Canada is one of 51 countries around the world to have free universal healthcare. We pay taxes so that everyone can get the medication, treatment, or care they need without having to bear the financial burden.
Every Canadian has access to our healthcare system. In theory, that should mean that everyone’s health is basically consistent across social and economic classes.
Unfortunately, even with accessible and affordable health services, health and healthcare inequality still exists in Canada. Let’s take a look at health inequality and how it occurs within a somewhat progressive healthcare system like ours.
What Is Health Inequality?
When one socioeconomic group is generally healthier than another socioeconomic group, it’s known as health inequality or healthcare inequality.
Socioeconomic groups don’t just refer to income and tax brackets. While health is often closely linked to wealth, there are other elements at play as well. Education, sex, living situation, income, family life, and even ethnicity can all factor into your socioeconomic status.
How Do We Know Healthcare Inequality Exists in Canada?
Here are a few statistics that demonstrate Canada’s healthcare inequality:
- Highest-income Canadians get 11.3 more healthy years than lowest-income Canadians
- Life expectancy is 5-6 years lower for Metis people
- Tuberculosis is significantly more common among indigenous people than non-indigenous people
- High alcohol consumption is most common among people with less than a high school education
Some Sources of Health Inequality
Poverty & Working Poverty
Even though basic healthcare is available for free, health is much more general than doctor’s visits or hospitalization. Your health depends heavily on sleep, diet, hygiene, and other basic human needs.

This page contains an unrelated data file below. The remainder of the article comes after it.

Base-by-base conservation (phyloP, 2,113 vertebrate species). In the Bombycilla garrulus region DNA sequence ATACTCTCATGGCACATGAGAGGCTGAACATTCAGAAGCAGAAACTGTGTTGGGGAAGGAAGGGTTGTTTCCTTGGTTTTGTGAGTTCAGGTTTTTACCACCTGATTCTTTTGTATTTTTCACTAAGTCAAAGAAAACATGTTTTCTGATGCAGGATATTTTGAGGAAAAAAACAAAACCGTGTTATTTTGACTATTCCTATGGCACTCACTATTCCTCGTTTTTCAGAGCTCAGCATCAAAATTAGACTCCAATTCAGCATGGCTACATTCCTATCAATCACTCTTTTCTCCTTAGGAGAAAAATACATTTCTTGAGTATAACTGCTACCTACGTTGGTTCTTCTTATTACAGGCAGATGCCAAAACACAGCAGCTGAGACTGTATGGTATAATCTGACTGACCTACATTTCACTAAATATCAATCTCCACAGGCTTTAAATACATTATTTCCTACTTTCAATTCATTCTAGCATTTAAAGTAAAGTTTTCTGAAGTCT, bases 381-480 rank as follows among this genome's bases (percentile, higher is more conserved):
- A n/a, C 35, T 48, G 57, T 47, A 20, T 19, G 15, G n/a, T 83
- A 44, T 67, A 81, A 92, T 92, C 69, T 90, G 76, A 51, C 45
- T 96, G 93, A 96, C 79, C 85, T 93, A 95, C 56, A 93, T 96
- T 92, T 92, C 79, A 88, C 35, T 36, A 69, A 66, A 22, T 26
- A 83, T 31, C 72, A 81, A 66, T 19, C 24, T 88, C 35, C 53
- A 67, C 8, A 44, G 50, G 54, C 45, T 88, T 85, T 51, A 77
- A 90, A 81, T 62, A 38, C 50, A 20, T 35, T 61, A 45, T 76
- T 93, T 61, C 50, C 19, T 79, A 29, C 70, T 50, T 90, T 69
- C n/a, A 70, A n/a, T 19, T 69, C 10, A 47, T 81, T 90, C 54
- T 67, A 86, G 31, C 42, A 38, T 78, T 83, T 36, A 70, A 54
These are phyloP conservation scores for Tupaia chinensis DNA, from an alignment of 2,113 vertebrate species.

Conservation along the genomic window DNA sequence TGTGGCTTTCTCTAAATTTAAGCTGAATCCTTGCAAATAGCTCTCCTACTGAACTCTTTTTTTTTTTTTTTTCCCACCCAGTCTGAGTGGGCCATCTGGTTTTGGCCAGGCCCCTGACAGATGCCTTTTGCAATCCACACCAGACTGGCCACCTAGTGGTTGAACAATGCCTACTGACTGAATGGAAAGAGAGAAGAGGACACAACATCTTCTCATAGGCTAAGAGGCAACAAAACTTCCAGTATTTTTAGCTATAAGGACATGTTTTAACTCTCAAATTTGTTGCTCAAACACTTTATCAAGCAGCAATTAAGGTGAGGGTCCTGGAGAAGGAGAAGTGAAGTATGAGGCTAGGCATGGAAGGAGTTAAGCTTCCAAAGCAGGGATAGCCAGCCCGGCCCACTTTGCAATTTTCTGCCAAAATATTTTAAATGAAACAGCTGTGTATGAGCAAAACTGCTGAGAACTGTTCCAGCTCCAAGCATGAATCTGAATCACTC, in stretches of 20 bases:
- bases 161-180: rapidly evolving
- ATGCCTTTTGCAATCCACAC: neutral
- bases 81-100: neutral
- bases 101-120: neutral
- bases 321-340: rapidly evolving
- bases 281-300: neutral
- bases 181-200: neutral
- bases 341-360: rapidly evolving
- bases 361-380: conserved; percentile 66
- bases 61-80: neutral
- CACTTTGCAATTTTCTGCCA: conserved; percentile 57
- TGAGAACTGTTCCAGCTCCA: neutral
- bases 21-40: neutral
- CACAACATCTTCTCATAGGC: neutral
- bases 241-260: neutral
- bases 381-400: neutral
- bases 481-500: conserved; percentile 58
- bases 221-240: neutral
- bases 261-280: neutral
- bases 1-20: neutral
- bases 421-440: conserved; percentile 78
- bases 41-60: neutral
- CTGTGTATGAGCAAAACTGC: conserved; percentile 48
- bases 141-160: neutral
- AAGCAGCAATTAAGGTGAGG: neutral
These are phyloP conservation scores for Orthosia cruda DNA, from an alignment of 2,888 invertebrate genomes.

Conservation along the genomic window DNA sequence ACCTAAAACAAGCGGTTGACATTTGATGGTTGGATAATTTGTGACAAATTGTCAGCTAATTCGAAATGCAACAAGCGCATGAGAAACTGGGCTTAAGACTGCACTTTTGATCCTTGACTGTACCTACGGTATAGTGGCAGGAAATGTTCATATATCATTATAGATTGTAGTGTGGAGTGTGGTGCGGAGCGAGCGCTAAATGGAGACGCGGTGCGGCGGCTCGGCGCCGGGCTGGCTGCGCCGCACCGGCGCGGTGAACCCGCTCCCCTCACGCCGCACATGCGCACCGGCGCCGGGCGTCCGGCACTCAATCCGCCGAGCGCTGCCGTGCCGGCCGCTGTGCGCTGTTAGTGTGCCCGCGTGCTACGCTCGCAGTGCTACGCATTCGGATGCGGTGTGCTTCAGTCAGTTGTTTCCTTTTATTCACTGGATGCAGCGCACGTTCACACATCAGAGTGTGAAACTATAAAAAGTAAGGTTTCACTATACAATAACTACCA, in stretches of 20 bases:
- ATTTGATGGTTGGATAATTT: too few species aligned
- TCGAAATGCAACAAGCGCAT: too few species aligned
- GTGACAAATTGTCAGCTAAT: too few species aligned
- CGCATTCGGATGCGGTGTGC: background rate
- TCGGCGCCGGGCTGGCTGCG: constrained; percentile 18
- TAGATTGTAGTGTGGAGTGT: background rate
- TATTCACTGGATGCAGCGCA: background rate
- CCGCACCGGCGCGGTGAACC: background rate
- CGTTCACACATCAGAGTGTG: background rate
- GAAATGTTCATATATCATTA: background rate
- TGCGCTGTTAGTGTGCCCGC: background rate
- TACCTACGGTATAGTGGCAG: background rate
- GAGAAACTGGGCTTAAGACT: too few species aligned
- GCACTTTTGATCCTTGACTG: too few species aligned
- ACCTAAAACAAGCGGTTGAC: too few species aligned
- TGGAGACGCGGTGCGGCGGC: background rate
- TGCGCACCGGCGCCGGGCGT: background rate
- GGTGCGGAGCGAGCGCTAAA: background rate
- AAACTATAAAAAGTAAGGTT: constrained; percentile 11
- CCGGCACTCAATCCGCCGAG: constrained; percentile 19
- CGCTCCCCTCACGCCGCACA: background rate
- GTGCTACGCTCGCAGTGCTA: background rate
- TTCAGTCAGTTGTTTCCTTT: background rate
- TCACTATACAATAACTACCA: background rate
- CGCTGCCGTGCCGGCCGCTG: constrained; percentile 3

Unfortunately, many of these basic needs go unmet due to poverty. For Canada’s homeless population, shelter, safety, food, and bathing are not necessarily a given. If these staples of health aren’t fulfilled, you become much more vulnerable to illness and injury.
This idea doesn’t just extend to extreme cases of poverty, either. Many people with full-time jobs still live below the poverty line. This is sometimes called working poverty.
Processed foods are typically the cheapest. Unfortunately, they’re also high in sugars and low in nutritional value. People living in poverty are more likely to suffer from obesity because they cannot afford a more varied and nutritious diet.
Approximately 8.7% of Canadians live below the poverty line. Even if healthcare is free, health inequality exists as long as poverty is a problem in Canada.
Gender Norms & Biases
Even in a socially-progressive country like Canada, sexism is still a lingering problem. Gender biases (usually against women and non-binary people, but sometimes against men) place a barrier between Canadians and the diagnosis or care that they need.
There’s a long-standing theory that doctors and medical professionals take women’s reports of pain less seriously than they do for men. There is plenty of literature, documentation, and anecdotal evidence to support this theory.
People are more likely to feel empathy for people they identify with. It’s possible that, since more than half of Canada’s doctors are male, they are more likely to identify with male patients.